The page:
Do you keep a medical file at home?

Most people I meet tell me that they do not have copies of any blood or other laboratory tests at home. They take their doctors word for it, when told their numbers are good or too high etc. They are not on top of their own health and I believe by being less than vigilant about keeping their own records, to some extent are not taking full responsibility for their health either. Let me explain. I have the perfect example of what happened to me. I had my vitamin D levels checked along with some other standard blood tests. On my follow-up visit, my doctor proclaimed that “everything was good”. I asked for a copy of the lab paper work and it was only when I got home and read the report in detail did I realize that my vitamin D level was barely in the acceptable range. I quickly increased my vitamin D dose! When any number falls outside of a predetermined acceptable range, the lab typically flags it for the doctor, making it easy to pick up. In the rush of a typical doctor’s day, I am guessing that many doctors do not study lab reports in detail (assuming the patient has no particular risk factors) and they could miss the fact that while some numbers are within acceptable ranges, they have been falling or rising over a period of time, or in my case, barely acceptable. This is where it pays to be pro-active. What would happen if there was a fire or natural disaster at your doctor’s office that wiped out your medical records? Wouldn’t you feel good knowing that you had copies of everything at home? Next time you are at the doctors, don’t be afraid to ask for copies of your tests or anything else you might want. You might be surprised the number of times you will refer to it as you learn and educate yourself on health, nutrition, supplements and medications.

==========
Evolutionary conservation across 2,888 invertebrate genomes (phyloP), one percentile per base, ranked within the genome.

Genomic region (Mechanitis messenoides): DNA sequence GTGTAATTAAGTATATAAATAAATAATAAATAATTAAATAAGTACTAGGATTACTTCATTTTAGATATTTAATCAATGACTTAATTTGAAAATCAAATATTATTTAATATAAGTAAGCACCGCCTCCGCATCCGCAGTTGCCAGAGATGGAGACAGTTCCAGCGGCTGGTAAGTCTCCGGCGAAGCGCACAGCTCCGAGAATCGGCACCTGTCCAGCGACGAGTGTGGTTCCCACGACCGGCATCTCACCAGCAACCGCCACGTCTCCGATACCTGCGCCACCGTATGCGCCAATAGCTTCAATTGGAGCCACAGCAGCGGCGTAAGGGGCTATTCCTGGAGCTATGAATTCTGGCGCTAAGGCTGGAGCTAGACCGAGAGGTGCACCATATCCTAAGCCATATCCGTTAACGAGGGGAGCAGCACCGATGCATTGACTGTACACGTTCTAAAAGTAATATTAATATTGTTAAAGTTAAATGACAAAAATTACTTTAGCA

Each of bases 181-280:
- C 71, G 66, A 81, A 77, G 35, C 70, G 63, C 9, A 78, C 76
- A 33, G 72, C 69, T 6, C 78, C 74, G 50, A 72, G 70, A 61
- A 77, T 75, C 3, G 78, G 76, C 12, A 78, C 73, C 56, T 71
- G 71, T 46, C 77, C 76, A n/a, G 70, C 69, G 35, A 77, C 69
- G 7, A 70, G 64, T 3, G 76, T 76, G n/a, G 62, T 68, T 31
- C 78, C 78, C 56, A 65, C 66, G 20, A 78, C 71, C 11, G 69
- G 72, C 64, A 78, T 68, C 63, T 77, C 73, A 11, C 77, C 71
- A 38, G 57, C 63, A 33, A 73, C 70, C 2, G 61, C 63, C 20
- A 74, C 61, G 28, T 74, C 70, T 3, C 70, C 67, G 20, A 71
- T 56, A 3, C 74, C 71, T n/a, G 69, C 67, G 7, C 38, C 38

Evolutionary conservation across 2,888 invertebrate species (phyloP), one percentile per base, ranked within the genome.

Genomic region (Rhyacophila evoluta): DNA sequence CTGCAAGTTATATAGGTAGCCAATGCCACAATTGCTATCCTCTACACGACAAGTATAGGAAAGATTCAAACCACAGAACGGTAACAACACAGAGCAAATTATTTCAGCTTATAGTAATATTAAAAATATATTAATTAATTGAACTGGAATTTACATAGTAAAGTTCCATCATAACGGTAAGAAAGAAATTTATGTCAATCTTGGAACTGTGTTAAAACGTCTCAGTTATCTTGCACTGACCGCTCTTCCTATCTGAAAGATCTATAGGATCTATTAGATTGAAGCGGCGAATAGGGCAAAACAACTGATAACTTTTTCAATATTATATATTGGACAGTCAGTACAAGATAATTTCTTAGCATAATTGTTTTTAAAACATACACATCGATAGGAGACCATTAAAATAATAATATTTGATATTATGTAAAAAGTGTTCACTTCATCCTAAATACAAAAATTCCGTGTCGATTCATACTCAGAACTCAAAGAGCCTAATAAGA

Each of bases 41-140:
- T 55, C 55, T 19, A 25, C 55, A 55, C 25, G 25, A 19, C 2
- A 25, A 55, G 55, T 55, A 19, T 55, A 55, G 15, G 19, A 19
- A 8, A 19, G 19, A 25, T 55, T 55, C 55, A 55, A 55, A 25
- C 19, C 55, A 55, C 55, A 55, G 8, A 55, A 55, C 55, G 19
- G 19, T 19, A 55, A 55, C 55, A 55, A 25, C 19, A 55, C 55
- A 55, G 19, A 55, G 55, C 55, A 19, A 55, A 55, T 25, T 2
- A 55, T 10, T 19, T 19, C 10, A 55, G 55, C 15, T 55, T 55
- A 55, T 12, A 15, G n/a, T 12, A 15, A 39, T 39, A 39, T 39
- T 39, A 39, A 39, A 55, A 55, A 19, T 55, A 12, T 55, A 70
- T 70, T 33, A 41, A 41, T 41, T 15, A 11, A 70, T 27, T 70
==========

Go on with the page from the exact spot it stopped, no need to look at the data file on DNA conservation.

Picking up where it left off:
UPDATE, OCTOBER 2014:  I recently called my doctor for a physical, as it had been 4 years since my last visit. I was advised that my doctor had retired 3 years ago! Somehow they missed me when they were calling all her patients. When I asked if they still had my medical file, they said it had been sent to a storage facility and it would cost me $25 to retrieve it. Seeing as I had copies of my lab tests and there wasn’t much else in my medical history, I decided to save myself $25 and not pay for retrieval. Glad I listen to my own advice!